Douglas Rushkoff writes and creates video programs on how commercialized messages dominate culture. He argues that “It wasn’t until the 1930s, 1940s and 1950s, as Americans moved toward movies and television and away from newspapers and radio, that advertisers’ focus shifted away from describing their brands and to creating images for them” (Rushkoff, 1999, p. 171). Again, the rise of visual branding corresponds to the increased use of visual media. In addition to the rise of images, marketers at the turn of the century also shifted their focus from speaking to the intelligent mind to arousing the primitive one. In the Frontline special The Persuaders (2004), Rushkoff interviewed Clotaire Rapaille on his methods for uncovering the primal reptilian mind, the oldest and smallest remnant from our primitive past. Rapaille contended: “The reptilian always wins.” Marketers are increasingly turning to the subconscious rather than the conscious mind to find methods for influencing consumers (as detailed in Chapter 5). Associative rather than logical thinking is part of the brand’s message. ← xii | xiii →

Another reason why branding may not be a scholarly subject is that most books written about the topic are from practitioners rather than scholars. These books often use a personal approach rather than a scientific one in describing how to create a branded product. David Ogilvy (1983) has described the brand image of a product or service as the “personality of the product.” He argues that the personality is “an amalgam of many things—its name, its packaging, its price, the style of its advertising, and above all, the nature of the product itself ” (p. 14). To support this idea, Ogilvy uses examples from advertising. Of course, many of these ad campaigns are from his own advertising agency.

Another example is the book The Harvard Business Review on Brand Management, a collection of essays based on case studies drawn from the experiences of people and companies (Harvard Business Review, 1999). Footnotes or references are sparse in these articles. Their format does not follow the general guidelines for an academic paper dealing with a topic in the social sciences, because it relies on observing actual examples rather than citing the work of others or conducting experiments. These differences in approach—case studies versus sourced scholarly works and research—demonstrate how different fields tend not to reference each other.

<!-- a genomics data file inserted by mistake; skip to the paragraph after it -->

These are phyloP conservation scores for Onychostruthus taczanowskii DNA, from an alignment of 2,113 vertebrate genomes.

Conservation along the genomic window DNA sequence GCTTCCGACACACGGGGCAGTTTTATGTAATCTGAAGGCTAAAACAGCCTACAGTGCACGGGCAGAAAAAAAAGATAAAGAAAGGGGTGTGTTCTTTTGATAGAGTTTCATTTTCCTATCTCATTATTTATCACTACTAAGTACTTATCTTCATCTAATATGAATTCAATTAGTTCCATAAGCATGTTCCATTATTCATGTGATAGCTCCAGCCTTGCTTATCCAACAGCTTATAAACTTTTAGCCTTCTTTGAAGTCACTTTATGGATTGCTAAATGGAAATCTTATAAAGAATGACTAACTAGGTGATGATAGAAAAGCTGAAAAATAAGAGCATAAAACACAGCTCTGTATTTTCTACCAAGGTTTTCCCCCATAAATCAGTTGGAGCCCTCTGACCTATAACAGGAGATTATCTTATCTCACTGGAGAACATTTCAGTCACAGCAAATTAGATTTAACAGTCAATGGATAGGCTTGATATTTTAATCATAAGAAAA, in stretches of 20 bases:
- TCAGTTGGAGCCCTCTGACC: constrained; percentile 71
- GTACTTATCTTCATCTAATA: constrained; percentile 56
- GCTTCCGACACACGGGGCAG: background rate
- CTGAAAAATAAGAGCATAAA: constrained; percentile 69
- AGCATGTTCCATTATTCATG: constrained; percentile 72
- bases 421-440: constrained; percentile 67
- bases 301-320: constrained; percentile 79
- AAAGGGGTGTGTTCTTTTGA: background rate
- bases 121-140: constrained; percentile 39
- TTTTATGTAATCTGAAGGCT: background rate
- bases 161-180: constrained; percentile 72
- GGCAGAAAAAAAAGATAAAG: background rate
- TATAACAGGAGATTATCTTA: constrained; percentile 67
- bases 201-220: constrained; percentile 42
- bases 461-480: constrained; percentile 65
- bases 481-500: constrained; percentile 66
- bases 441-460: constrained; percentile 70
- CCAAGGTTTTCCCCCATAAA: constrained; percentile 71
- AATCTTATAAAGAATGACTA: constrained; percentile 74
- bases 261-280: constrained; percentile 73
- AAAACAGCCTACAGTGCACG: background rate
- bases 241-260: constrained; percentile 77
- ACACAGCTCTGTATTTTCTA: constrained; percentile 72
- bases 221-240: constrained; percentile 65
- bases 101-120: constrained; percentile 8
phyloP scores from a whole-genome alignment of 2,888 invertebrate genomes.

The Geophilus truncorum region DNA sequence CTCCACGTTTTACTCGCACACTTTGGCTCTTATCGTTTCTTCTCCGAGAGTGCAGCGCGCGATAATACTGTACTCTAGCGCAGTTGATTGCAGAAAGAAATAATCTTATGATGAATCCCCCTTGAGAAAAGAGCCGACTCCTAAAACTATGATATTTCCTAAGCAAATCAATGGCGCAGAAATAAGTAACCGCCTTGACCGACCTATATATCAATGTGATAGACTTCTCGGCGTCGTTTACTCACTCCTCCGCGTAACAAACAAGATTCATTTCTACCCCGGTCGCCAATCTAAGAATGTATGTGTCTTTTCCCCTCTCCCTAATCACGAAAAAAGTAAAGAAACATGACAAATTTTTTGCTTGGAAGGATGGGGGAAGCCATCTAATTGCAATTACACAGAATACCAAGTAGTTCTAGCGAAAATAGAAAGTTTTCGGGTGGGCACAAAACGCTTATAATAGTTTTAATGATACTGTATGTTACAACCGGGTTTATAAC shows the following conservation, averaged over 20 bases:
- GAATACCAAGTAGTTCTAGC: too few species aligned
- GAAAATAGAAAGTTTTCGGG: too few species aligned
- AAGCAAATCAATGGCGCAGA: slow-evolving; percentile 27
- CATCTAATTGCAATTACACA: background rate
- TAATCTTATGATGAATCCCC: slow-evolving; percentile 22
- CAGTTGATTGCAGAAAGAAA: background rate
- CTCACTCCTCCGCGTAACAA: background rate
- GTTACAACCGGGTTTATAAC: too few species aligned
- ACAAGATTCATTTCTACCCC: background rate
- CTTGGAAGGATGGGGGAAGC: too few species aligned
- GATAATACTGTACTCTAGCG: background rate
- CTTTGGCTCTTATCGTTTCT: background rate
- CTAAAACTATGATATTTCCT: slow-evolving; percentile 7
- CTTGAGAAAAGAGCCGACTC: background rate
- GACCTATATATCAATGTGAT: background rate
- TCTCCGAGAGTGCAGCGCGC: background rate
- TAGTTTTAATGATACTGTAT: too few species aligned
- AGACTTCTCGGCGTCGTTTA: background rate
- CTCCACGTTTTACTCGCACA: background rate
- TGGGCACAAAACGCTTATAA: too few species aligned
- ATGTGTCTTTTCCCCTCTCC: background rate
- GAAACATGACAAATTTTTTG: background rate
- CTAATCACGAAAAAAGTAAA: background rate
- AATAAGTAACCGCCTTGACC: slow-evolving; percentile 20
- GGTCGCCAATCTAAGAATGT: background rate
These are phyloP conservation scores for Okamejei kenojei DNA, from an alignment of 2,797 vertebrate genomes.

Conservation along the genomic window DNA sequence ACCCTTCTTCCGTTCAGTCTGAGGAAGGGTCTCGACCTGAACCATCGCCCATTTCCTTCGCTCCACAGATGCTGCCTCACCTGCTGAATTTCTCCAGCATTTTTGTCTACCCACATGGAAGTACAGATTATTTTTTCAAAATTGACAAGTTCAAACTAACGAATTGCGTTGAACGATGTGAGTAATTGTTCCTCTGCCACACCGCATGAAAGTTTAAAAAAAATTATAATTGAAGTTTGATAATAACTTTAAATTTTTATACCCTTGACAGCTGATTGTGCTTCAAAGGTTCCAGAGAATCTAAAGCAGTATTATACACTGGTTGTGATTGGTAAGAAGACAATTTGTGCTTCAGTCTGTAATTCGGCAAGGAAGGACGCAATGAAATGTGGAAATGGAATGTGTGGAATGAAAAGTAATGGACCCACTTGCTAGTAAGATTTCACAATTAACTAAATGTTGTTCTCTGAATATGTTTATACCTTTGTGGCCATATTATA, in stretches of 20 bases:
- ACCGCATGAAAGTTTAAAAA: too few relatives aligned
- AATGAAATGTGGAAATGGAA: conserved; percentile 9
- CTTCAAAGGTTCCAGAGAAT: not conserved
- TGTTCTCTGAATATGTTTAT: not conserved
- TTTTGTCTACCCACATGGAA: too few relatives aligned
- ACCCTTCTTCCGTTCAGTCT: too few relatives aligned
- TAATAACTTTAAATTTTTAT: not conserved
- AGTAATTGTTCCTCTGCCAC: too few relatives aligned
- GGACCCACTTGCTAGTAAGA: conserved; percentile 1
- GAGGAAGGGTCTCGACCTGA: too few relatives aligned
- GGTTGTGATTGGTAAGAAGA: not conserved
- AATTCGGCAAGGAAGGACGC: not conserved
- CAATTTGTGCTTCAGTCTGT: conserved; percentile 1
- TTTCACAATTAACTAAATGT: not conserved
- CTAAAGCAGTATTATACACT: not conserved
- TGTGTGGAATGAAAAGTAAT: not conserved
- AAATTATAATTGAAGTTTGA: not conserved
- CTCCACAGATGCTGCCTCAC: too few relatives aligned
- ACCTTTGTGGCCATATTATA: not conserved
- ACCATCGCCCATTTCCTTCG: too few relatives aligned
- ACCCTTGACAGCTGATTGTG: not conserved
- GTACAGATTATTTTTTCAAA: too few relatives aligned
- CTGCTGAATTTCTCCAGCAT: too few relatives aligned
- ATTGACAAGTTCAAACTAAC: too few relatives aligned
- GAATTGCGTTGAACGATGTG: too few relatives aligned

Branding books are based on observations about how brands perform in the marketplace. The academic approach to examining observations is ethnography. However, the creation of a brand is a team effort, and team members may represent different companies, making a study of branding difficult. Moreover, the number of consumers involved in the process makes the study of branding by means of an ethnographic method a complex endeavor.

As a result, the concept of branding is studied in the business school and generally ignored in the communication department. There is an irony here, because brands fill our natural and communication environments. Branding is a message that we cannot ignore in today’s digital world. However, it is rarely examined as a communication message. Both images and words communicate information. Brands communicate information on both a logical and emotional level. Many times the emotional aspect of the message is ignored because it is more difficult to understand.

We currently have no single vocabulary for discussing branding. Moreover, different disciplines discuss the topic in different ways. By combining a scholarly approach with case studies and examples, this text attempts to bridge the worlds of communication and business. The goal is to merge these ideas into a coherent framework to enable discussions on the topic to take place in a variety of disciplines. ← xiii | xiv →


XIV, 204
ISBN (Hardcover)
ISBN (Softcover)
Publication date
2017 (June)
New York, Bern, Berlin, Bruxelles, Frankfurt am Main, Oxford, Wien, 2017. XIV, 204 pp.

Biographical notes

Susan B. Barnes (Author)

Susan B. Barnes (Ph.D., NYU) is a communication professor. She has taught at the Rochester Institute of Technology, Fordham University, and Jamestown Community College. She is the author of eight books including: An Introduction to Visual Communication: From Cave Art to Second Life (Peter Lang, 2011) and Social Networks: From Text to Video (Peter Lang, 2013). Prior to joining academia, Susan was a professional graphic designer. Currently, she runs an art gallery in Cassadaga, New York, where she teaches classes.


Title: Branding as Communication